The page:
16 February 2008

the first 24 hours

focal point concealed.

somehow i slept 12 of the 15 hours it took to go from jfk to incheon. i think that's a new record for me. we landed in the dark at 5 am and immigration, baggage claim, customs and the express bus back home were all quick and uneventful. it being an early saturday morning, my neighborhood was still quiet, which was nice. i dropped off my shiz, took a gander at the lightening horizon and made haste to the subway to see what was left of namdaemun.

since i live on line 2, i usually get off at the city hall stop and walk the half-kilometer to the old gate instead of transferring. but after walking what seemed like the appropriate distance, it wasn't there. perhaps 2 months in the usa had me misjudging my environs. so i took the underpass to walk to the next intersection, but the signs said i was already there. i exited and then realized why i had missed it. the great gate's burned carcass was concealed by a huge wall of beige panels. as the area's magnificent focal point for so many years, it was disorienting to have it camouflaged by a bland case. for the first time, i was seeing the area's boring glass towers.

rather than pretend nothing happened, i assume that city officials erected the wall to avoid gawker delays or accidents on the busy 5-way intersection. but in a country so accustomed to catastrophe, it felt inappropriate to cover it up. there were windows on the side facing away from the street, but glare made it difficult to see the men in bright orange vests digging through the rubble inside. outside was an altar with flowers, fruit and a large photo from the good ole days. i saw a handful of people come by to gaze through the glass and at people's scribbled messages.

pilgrimage made, i returned home and went online. i dislike most expat blogs about korea, but there's one that shares my interest in the eccentricities of living here. so i was disappointed to read his remarkably mean-spirited take on koreans' grief re: the burned gate. while i had sensed a little bit of the "korea is backwards" sentiment from him in the past, after reading a couple of his other posts, it was obvious that he is one of many (mostly white) expats who have a weird kind of animus against korea... to the degree that they enjoy dehumanizing koreans while they are grieving. it's strange to me why so many in the "korea haters club" choose to live here.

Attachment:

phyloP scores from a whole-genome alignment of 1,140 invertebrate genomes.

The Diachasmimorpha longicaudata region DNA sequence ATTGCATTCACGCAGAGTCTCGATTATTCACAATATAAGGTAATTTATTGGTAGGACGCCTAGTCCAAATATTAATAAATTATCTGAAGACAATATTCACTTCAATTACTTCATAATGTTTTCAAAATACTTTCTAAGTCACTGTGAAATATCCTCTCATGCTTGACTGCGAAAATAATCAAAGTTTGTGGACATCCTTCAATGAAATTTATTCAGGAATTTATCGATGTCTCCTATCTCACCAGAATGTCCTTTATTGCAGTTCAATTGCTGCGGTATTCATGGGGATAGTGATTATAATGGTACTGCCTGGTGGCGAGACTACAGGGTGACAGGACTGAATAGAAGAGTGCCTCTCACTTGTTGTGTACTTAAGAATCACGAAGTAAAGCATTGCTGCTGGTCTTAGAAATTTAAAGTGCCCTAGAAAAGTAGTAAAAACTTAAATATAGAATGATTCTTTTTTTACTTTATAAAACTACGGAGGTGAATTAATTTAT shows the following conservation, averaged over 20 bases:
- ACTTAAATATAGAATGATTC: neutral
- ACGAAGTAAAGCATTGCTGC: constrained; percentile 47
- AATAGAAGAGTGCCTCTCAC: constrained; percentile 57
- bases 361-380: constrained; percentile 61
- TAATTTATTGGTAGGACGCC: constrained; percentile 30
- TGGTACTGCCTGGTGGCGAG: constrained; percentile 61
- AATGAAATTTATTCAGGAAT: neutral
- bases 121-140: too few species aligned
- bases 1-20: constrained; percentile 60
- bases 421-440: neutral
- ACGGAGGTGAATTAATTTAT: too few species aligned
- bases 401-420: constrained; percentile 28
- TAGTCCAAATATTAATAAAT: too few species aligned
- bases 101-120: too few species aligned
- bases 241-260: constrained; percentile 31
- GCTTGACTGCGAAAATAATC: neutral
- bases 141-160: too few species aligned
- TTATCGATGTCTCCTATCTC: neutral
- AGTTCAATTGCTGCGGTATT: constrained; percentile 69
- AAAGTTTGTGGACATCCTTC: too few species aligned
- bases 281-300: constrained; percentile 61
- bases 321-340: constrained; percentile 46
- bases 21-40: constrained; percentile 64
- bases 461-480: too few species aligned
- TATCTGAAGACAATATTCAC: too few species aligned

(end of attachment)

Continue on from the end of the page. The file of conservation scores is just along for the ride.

let's hope sooner rather than later.

haters aside, after two months away it's great to be back. later that night, after a few rounds of drinks on itaewon's homo hill, i, along with a coupla buddies and their new mankubs, crossed the alley into the hot and crowded "why not?" dance club. it felt good to be reunited with the scores of pretty korean guys i had missed while stateside. past 5 am the crowd had thinned and since the trains had started up again, i gladly paid the 900 won ($1) to get home. a quick post-drinking snack at the 24-hour seolnongtang jip helped keep the vomiting impulse at bay before rushing home to get into bed before sunrise, since it's weird to go to sleep in the daylight. day 1 completed.


Jonith said...

oh good. it was getting weird that you were in the usa so long. does america have a monument, which if lost tragically, would ignite the same amount of grief as the namdaemun? statue of liberty?

matt said...

you're telling me!

um... there was a brief mention of the fire on weekend all things considered, and the expat "expert" on korea said it was tantamount to mt. vernon burning.

mt. vernon? do americans outside a 300 mile radius of dc/no. virginia even know what mt. vernon is, much less what it looks like?

maybe it's more like if the alamo burned down to the residents of san antonio or the l'arc de triomphe for the parisians? or, how about some old asshole pushing the leaning tower of pisa over? i dunno. there needs to be some kind of "we have survived countless invaders against all odds" component in addition to just being really old and pretty.

all said, koreans are very accustomed to shitty things happening... it's part of "our" mindset and what makes us so much fun (crazy). whereas the japanese would be embarrassed, and the chinese might think, "eh, we've got plenty to spare," we're just sad... again.